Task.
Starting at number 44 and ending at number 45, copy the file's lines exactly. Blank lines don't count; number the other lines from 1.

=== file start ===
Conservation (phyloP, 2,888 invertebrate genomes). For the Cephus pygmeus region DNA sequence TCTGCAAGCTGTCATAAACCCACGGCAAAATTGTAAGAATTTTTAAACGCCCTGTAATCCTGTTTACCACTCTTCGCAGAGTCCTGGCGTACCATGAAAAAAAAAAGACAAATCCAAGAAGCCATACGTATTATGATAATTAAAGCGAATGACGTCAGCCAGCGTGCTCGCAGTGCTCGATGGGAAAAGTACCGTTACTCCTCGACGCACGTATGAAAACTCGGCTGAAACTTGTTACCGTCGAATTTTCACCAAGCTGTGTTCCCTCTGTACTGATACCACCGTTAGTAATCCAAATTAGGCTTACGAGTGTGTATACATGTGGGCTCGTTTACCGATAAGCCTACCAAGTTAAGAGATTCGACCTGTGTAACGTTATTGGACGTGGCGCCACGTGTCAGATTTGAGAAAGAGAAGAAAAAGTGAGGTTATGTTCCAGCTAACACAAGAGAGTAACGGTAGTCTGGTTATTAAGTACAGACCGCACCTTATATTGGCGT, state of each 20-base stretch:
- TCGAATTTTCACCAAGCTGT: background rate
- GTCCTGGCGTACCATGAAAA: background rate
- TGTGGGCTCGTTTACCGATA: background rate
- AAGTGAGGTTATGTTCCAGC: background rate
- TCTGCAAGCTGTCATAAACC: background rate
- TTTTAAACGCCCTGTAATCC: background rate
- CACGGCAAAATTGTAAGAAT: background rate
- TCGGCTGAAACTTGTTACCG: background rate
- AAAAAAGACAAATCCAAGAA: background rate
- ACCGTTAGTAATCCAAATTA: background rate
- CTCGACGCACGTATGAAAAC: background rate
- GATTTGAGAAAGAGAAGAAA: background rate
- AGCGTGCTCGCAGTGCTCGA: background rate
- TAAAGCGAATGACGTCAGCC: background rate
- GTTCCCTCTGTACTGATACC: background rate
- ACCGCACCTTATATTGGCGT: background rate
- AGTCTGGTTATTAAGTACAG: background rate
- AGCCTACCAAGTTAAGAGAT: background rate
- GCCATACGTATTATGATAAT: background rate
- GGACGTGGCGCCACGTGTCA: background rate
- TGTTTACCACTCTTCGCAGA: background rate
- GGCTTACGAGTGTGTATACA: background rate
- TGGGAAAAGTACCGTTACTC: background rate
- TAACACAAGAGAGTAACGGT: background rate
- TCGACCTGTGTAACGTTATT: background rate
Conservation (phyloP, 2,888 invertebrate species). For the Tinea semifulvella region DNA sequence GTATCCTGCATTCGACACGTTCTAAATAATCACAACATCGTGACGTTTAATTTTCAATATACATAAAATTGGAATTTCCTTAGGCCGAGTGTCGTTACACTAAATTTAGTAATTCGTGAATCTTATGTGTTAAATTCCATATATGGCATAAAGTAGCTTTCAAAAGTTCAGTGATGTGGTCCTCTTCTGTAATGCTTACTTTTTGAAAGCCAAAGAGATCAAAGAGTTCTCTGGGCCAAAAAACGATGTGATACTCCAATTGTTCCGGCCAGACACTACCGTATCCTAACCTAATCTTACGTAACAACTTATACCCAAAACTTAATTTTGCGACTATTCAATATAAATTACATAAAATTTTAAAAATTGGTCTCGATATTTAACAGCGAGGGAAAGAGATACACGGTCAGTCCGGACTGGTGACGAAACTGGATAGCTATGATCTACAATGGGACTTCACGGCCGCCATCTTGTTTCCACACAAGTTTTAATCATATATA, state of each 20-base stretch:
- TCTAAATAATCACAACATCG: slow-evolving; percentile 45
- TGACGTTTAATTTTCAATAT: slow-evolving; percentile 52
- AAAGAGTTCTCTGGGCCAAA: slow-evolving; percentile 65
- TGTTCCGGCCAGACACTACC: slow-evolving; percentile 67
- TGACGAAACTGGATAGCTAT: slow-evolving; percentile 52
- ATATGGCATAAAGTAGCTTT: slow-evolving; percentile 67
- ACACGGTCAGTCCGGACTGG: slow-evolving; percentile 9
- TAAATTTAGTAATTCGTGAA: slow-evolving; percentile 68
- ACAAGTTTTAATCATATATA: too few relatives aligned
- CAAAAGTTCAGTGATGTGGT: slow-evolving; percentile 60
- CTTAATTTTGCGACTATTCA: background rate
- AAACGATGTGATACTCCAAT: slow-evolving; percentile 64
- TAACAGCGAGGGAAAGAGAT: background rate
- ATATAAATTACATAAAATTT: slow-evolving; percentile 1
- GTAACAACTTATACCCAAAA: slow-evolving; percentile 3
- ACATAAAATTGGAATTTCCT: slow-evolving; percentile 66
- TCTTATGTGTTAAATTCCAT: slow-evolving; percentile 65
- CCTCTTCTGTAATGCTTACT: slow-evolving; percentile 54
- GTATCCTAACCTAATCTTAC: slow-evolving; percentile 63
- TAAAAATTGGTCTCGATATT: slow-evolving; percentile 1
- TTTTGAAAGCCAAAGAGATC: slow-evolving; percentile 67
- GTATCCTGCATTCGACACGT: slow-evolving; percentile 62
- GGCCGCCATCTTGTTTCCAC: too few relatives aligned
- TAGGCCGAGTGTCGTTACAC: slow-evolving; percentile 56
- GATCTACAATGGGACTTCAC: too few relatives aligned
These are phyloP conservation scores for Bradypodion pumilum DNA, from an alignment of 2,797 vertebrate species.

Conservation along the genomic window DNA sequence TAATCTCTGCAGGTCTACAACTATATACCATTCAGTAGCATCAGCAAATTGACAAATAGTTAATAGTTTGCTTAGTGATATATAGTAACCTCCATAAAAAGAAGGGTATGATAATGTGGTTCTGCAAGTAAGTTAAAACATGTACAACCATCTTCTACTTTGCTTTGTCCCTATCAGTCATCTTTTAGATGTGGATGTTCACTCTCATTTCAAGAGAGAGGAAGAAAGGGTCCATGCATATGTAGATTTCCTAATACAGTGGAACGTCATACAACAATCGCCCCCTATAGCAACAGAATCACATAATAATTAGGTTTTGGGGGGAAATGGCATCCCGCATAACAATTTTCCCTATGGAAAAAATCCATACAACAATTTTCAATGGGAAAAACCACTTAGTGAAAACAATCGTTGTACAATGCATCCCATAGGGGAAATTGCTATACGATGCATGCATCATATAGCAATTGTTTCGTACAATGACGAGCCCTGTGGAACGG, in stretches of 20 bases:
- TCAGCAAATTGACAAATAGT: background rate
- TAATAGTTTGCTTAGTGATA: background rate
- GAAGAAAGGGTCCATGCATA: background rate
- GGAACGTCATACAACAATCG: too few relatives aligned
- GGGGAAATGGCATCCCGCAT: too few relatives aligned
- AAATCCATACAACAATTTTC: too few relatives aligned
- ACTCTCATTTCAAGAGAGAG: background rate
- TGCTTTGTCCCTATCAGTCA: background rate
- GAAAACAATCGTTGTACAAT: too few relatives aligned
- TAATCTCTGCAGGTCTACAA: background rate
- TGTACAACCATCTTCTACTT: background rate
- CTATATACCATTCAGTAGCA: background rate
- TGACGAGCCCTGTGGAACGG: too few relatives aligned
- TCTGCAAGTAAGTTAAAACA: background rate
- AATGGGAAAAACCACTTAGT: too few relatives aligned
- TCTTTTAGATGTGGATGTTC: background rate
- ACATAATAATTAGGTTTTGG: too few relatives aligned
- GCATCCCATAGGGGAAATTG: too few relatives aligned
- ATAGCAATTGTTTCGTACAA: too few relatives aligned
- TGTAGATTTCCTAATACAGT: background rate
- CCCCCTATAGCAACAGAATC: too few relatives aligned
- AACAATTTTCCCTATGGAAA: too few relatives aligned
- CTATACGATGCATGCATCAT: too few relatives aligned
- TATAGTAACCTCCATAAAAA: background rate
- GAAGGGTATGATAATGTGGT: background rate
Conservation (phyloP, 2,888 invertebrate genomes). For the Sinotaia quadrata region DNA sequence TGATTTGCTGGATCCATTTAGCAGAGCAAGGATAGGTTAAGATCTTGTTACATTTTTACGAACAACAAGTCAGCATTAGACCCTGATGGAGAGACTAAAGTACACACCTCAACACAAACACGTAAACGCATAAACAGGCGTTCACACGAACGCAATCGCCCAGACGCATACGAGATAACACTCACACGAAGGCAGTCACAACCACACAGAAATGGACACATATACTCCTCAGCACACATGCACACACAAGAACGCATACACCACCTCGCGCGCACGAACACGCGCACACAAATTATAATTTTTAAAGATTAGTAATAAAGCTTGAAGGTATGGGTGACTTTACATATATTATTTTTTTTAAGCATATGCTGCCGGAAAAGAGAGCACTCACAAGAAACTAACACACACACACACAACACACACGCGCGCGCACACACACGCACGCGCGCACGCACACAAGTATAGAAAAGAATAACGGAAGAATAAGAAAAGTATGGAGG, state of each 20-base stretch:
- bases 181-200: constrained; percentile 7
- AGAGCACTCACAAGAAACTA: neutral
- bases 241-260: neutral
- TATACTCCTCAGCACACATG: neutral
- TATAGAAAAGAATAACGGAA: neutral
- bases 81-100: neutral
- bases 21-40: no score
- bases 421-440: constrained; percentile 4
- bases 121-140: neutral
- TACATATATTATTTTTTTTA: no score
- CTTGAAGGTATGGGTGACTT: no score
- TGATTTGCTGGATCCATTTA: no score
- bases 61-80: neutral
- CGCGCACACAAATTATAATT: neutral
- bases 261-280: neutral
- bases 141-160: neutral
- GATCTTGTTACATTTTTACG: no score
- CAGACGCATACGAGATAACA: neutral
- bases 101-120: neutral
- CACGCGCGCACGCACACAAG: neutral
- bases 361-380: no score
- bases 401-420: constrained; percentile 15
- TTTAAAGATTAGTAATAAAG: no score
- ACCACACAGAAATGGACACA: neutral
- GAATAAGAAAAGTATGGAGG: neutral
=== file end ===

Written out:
- TCTTATGTGTTAAATTCCAT: slow-evolving; percentile 65
- CCTCTTCTGTAATGCTTACT: slow-evolving; percentile 54